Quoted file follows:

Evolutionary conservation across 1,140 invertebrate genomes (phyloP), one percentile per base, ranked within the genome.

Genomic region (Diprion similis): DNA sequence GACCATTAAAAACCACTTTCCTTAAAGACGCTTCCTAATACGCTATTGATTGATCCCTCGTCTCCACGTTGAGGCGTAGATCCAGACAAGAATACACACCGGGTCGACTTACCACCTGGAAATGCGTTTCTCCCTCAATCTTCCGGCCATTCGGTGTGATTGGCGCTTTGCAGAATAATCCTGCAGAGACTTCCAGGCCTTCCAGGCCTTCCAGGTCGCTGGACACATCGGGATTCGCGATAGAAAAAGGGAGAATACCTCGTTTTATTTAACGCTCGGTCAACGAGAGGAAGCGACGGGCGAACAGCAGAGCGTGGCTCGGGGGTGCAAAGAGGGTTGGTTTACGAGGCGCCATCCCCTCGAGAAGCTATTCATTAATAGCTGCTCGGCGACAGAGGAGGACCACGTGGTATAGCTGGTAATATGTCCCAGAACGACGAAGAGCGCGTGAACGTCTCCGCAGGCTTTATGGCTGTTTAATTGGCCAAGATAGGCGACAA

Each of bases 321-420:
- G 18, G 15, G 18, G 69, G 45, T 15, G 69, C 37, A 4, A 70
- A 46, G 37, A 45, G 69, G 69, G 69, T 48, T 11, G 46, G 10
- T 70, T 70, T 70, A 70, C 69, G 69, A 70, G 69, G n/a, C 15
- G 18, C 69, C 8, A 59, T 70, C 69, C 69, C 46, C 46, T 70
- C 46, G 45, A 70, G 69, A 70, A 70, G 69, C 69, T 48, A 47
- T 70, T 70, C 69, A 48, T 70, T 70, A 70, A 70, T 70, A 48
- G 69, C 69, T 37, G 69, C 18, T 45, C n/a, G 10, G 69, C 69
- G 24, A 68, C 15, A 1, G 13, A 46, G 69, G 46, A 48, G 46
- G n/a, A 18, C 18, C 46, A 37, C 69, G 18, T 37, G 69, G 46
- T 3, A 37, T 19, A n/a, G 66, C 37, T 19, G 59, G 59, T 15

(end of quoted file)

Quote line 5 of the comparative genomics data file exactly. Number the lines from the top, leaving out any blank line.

- A 46, G 37, A 45, G 69, G 69, G 69, T 48, T 11, G 46, G 10